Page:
DSC06552.JPG

I really got lucky with the placement of everything inside, since the CG is juuust slight back from where it should be and there's not a chance I can move anything apart from the battery, which can only move 2-3mm. It is a 1300mA 3S so it is pretty big for a mini. I used some scrap foam to center the servos since the elevator pushrod would run into the center bit running down to the tail. For the rudder, I didn't use the hole in the side of the fuselage, I just ran it directly out the back of the fuselage, so I'd wait until you build the thing before you cut the slots to put pushrods.
DSC06562.JPG

The razorback canopy just did not want to stay glued on. The paint is krylon colormaxx satin Italian olive and the glue would just come off like I tried to glue to plastic wrap. A combination of perseverance, CA, hot glue and white glue and I think it is going to blow right off when I punch the throttle. It looks eh, OK I guess but I am really pleased with the way covering the seams between the molds came out.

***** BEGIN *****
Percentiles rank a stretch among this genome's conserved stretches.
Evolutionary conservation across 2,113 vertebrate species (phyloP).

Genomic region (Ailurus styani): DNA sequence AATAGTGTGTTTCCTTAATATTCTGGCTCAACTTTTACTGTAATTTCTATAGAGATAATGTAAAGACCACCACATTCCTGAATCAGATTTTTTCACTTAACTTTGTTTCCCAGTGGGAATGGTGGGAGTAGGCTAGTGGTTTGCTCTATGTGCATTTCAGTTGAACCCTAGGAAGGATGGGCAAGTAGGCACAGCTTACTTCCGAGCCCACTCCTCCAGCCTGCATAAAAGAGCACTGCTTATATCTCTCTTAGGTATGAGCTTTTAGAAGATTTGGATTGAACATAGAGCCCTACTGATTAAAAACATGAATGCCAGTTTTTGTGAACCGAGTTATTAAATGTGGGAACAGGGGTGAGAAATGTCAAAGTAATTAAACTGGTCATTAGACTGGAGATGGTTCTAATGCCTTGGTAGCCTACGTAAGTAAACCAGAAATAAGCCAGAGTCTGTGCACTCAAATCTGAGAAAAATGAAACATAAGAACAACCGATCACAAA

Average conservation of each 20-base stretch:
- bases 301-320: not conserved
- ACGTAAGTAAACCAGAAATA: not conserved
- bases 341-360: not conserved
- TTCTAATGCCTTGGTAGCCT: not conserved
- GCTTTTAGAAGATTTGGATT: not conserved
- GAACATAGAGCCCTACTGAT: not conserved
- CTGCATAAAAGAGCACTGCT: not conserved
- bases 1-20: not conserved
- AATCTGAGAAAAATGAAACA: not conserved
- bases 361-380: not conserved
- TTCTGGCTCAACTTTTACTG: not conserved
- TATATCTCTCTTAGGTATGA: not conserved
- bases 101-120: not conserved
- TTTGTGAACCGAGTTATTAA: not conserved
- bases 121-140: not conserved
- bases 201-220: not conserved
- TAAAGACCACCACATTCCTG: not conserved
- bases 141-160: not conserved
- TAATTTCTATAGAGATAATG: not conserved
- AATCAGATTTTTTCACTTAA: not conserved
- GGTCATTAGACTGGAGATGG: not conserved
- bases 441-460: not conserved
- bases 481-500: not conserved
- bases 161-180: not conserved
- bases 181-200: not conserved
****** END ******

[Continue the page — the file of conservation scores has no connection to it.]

DSC06556.JPG

So there we go, 393g all up weight which is way way way more than the 290g in the plans, although my battery is 120g and I have the rudder servo so that's an extra 11-15g too. The 5x3.5 prop on the 2205 2300KV motor only puts out 410g of thrust on 3S so that's probably not going to be enough for Maximum Fun. FlySky FS-iA6B receiver and 4x SG90 knockoff servos round out the build.
 

mayan

Well-known member
#24